BY VENERANDA LANGA
THE Covid-19 period brought with it several challenges, but for people with disabilities (PWDs) the suffering was even more intense as some of them that do not have walking aids like crutches and wheelchairs have to use hands to move around.
Covid-19 by its nature needs constant hand-washing and sanitising of hands in order to prevent its spread. However, most PWDs cannot even afford to buy a bar of soap for hand-washing.
Senator representing PWDs in Parliament Rejoice Timire said the suffering of PWDs was worsened by the fact that most parts of the country face severe water shortages. Some PWDs, especially single women with children, have to endure long queues in search of water. The precious liquid is essential for hand-washing during Covid-19 and other household chores.
Timire said other women might be able-bodied, but probably have a child with a disability that needs constant attention, and at the same time they have to fetch water for household use.
“Imagine a woman who has a child with disability and has to leave them at home alone while they go and fetch water. The child can be abused physically or sexually during their absence. Some women are disabled and live alone and they have to rely on neighbours to get water for them. So, the Covid-19 period is even more difficult for PWDs,” Timire said.
“As a representative of PWDs in Parliament, I have also received complaints from most of them that are vendors and sell wares for their survival. During the Covid-19 lockdown period they were grounded and could not sell anything to make a living. When the lockdown restrictions were eased they were not given any support in terms of capital to resuscitate their businesses.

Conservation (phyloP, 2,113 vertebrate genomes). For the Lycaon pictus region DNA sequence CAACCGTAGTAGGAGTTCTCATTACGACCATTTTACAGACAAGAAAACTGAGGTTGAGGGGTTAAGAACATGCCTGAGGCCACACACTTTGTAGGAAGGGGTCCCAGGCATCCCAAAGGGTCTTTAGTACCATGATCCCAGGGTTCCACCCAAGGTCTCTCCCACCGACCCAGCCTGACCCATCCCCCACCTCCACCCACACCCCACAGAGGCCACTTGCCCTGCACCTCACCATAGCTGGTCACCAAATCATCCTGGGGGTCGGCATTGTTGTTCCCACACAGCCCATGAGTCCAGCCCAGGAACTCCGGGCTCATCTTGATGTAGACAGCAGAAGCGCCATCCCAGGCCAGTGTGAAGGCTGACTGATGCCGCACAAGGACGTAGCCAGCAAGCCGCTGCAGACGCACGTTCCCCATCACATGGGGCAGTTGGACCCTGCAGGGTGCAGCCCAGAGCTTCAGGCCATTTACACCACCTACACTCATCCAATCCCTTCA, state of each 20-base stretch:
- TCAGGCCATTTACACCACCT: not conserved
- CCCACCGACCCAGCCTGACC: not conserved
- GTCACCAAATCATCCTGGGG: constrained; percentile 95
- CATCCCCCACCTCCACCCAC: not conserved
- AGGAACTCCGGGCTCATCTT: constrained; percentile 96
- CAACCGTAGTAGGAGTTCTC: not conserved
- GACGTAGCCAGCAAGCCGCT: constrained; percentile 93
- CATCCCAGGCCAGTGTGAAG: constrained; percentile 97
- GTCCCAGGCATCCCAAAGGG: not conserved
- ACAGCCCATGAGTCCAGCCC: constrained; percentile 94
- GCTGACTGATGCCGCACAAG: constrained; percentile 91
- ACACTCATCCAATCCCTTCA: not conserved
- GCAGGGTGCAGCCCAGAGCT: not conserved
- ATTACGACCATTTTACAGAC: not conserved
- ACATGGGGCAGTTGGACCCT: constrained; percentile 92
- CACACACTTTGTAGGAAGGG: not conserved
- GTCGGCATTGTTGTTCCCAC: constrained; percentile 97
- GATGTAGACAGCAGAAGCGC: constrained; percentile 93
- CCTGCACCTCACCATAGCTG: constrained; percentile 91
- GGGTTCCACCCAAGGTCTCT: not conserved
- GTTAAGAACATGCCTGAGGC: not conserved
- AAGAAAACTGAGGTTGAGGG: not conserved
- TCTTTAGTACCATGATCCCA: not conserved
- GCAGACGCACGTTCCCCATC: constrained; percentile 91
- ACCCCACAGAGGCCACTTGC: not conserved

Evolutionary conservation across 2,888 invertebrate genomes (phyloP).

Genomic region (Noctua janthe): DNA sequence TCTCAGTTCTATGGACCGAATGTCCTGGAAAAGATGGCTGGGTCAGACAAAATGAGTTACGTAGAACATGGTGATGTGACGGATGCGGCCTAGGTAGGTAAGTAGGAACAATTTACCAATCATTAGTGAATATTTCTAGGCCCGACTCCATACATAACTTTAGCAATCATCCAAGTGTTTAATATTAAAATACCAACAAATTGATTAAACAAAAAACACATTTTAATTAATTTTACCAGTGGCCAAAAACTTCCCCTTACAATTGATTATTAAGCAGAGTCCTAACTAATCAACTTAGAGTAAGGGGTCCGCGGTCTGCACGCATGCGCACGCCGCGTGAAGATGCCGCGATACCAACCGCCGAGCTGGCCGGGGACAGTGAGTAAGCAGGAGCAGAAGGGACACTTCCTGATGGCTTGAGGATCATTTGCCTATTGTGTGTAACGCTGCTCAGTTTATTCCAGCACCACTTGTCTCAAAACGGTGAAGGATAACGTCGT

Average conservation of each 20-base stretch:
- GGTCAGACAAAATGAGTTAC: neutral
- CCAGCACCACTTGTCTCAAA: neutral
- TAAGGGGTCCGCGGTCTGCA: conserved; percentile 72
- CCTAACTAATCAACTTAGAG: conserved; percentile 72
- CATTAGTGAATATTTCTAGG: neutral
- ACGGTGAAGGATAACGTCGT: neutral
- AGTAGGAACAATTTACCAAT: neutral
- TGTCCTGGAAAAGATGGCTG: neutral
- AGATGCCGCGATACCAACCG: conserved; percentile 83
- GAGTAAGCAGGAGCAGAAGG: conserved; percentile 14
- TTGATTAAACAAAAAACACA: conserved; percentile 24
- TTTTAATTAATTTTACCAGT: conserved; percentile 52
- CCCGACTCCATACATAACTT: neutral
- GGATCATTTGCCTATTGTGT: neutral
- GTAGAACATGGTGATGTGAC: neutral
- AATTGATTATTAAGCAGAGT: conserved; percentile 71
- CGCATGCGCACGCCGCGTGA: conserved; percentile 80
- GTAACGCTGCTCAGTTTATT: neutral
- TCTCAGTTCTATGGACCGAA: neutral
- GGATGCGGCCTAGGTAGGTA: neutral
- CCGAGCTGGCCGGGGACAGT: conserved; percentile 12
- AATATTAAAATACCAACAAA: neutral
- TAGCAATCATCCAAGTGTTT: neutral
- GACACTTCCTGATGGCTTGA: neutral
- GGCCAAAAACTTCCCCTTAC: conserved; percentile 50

“As a result, a majority of PWDs are now living in poverty. Some PWDs would rely on begging in the streets before Covid-19. However, during the lockdown period most people were not going to work and have no incomes. It is now difficult for PWDs that beg in the streets to be assisted with hand-outs as everyone is struggling,” she said.
Timire said one of the shortcomings of government is lack of a database for PWDs. This makes it difficult to follow them up so that they can be assisted during the Covid-19 period.
“If there are disasters like Covid-19, government usually sets up taskforces. It means that PWDs must be included in those taskforces so that their needs are taken care of. The most important thing is that the country must have a database of PWDs. It will be difficult to budget for them if there is no data to give information on how many PWDs are in the country, who they are and where they are located. Right now, such databases are not available,” Timire said.
In March, government promised to issue out Covid-19 assistance to the vulnerable. At first, the assistance was $180 which was barely enough to purchase a 5kg of the staple food mealie meal which was going for $225. The amount was increased to $300 which is still too little.
Disability activist Tsepang Nare said very few PWDs managed to access the Covid-19 assistance funds. His assertion can be corroborated by the fact that of the one million vulnerable persons that government has targeted to assist, only 210 000 have been assisted since March.